Patients randomized to IPC met with an inpatient palliative care physician, advance practice nurse, or physician assistant within 72 hours of randomization. The palliative care clinician conducted at least 2 visits per week throughout the patient’s hospitalization for intensive chemotherapy and all subsequent hospitalizations up to 1 year after randomization. Patients and the palliative care clinician were permitted to initiate additional visits during hospitalizations as needed. Palliative care clinicians did not see patients in the outpatient setting.
We developed the IPC intervention based on prior work developing and evaluating the effect of palliative care for patients with solid tumors, and also those with hematologic cancers undergoing stem cell transplantation.27,28,32,33 Palliative care clinicians initially focused on establishing rapport, assessing palliative care needs, and developing a relationship with the patient. Throughout hospitalization, clinicians addressed patients’ symptoms, assessed their illness understanding, ascertained their goals and expectations, and assisted with their treatment decision-making. Palliative care clinicians documented the elements of care that they addressed after each visit by using a structured questionnaire in the Research Electronic Data Capture (REDCap) system.
Patients assigned to UC received supportive care measures as per their oncology team. They were permitted to receive palliative care at their request or at the request of their oncologist.
We used the 44-item Functional Assessment of Cancer Therapy–Leukemia scale that includes 5 subscales assessing physical, functional, emotional, social well-being, and leukemia-specific concerns during the past week (score range, 0-176), with higher scores indicating better QOL.36 We measured patients’ anxiety and depression with the 14-item Hospital Anxiety and Depression Scale (HADS). The HADS consists of 2 subscales assessing symptoms of anxiety and depression, with subscale scores ranging from 0 (no distress) to 21 (maximum distress) and cut-off scores of more than 7 indicating clinically significant symptoms.37 We also assessed depression with the 9-item Patient Health Questionnaire (PHQ-9), a measure that detects symptoms of major depressive disorder, according to the criteria of the Diagnostic and Statistical Manual of Mental Disorders, and can be evaluated continuously with higher scores indicating worse mood.38 We used the revised 10-item Edmonton Symptom Assessment Scale, which uses a 0-10 scale (score range, 0-100), with higher scores indicating greater symptom burden.39 We used the 17-item PTSD Checklist–Civilian version to evaluate the severity of posttraumatic stress disorder (PTSD) symptoms (score range, 17-85), with higher scores indicating worse PTSD symptoms.40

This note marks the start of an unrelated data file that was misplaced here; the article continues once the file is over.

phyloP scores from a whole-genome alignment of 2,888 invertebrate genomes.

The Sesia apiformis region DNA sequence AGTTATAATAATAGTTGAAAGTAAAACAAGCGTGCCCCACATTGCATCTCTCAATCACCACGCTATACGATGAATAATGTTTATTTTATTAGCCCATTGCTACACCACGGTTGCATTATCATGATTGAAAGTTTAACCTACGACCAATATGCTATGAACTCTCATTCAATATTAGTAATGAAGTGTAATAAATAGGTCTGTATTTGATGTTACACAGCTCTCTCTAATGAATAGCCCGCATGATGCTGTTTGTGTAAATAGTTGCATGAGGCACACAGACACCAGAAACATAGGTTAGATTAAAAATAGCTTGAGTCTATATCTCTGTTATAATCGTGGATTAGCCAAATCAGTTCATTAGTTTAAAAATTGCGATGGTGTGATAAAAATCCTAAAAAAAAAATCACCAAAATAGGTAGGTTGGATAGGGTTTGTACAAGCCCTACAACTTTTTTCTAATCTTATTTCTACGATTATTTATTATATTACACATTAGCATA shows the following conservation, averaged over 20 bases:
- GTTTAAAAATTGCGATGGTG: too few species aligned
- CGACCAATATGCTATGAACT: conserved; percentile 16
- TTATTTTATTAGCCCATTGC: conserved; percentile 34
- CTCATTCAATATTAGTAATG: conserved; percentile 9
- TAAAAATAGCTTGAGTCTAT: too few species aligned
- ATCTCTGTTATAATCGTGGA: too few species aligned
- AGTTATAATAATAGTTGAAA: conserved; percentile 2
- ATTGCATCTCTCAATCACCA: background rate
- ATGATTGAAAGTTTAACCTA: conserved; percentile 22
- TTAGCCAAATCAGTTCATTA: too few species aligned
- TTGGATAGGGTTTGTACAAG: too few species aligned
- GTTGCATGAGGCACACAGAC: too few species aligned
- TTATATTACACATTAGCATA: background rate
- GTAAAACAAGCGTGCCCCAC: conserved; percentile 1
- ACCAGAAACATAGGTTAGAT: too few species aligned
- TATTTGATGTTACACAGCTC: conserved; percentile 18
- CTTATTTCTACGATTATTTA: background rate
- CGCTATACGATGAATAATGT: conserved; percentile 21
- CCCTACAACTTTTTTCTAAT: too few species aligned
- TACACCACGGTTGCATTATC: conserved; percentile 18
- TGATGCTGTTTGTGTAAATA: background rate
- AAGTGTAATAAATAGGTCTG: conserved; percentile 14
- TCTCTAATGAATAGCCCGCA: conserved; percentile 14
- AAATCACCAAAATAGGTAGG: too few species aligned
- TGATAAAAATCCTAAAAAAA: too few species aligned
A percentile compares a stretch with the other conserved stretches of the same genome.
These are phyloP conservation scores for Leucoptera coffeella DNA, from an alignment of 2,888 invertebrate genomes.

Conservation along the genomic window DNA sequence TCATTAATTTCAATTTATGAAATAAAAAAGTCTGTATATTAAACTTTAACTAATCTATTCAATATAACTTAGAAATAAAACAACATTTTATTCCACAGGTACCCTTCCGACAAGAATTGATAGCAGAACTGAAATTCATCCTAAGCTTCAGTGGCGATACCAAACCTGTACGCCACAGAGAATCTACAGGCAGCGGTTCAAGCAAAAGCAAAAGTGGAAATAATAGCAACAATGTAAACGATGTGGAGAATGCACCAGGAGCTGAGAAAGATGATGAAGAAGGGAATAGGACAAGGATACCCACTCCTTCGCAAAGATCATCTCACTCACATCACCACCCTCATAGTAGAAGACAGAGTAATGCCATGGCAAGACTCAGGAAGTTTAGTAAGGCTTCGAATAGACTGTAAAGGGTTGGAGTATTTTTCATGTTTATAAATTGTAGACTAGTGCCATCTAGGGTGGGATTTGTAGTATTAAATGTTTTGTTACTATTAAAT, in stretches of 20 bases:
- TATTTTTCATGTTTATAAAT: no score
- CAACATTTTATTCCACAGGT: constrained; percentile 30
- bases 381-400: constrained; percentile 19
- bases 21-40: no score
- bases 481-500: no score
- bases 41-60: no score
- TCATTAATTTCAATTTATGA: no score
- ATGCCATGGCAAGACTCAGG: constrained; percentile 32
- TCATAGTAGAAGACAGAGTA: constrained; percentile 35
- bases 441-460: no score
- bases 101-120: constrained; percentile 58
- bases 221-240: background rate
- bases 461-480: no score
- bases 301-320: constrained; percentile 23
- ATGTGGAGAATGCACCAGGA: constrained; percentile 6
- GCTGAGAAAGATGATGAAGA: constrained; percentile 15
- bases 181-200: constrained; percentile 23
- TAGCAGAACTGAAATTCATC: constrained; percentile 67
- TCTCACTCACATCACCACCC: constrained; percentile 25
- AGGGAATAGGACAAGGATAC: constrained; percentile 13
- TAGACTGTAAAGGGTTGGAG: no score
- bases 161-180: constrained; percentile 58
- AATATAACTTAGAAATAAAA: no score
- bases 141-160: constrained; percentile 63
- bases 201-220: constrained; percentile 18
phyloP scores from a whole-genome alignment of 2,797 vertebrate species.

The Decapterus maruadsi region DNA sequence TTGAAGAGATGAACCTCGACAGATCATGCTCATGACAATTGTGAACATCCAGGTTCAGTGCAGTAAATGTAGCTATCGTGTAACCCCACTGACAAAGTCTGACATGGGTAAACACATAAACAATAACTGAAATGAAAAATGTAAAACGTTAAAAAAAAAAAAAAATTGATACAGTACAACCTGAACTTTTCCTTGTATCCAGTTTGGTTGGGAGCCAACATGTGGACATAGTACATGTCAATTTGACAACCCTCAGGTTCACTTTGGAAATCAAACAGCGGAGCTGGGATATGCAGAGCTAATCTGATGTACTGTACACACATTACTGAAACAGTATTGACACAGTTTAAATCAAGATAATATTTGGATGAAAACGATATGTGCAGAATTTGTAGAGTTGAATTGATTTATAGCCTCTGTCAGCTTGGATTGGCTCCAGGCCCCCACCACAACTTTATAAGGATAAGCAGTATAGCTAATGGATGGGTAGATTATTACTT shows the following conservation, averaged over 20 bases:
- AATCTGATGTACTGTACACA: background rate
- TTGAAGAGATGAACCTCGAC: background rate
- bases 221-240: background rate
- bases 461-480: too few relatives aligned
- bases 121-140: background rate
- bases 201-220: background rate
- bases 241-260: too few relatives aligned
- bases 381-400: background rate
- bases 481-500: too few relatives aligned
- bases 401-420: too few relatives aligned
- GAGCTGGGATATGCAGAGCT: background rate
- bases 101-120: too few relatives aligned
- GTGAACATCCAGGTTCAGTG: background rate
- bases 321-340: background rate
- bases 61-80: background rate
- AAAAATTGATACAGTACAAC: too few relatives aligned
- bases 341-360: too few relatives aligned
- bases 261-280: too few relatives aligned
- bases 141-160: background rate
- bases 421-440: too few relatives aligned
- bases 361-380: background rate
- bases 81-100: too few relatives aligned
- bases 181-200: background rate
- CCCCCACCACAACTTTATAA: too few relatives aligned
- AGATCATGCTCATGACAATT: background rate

We used 1 item to assess patient-reported discussion of EOL care preferences with their clinicians, as per prior studies.41 Specifically, patients were asked, “Have you and your doctors discussed any particular wishes you have about the care you want to receive if you were dying?” Response items were yes or no. Although patients completed this measure at all study time points, we used the assessment prior to death or at 6-month follow-up, as defined in the study protocol (Supplement 1).
The research assistant collected data on hospitalization, chemotherapy administration based on chemotherapy administration flow sheets, and hospice referrals (if applicable) from patient electronic medical records (EMRs). The research assistant obtained date of death from the patient EMRs or from obituaries. All EOL outcomes were obtained by January 2020, at a minimum of 6-month follow-up for all study participants.
We performed statistical analyses using Stata, version 9.3 (StataCorp). We summarized participants’ baseline characteristics between randomized groups, using frequency and percentage for categorical variables and median (SD) range for continuous variables. A 2-sided P value less than .05 was considered statistically significant.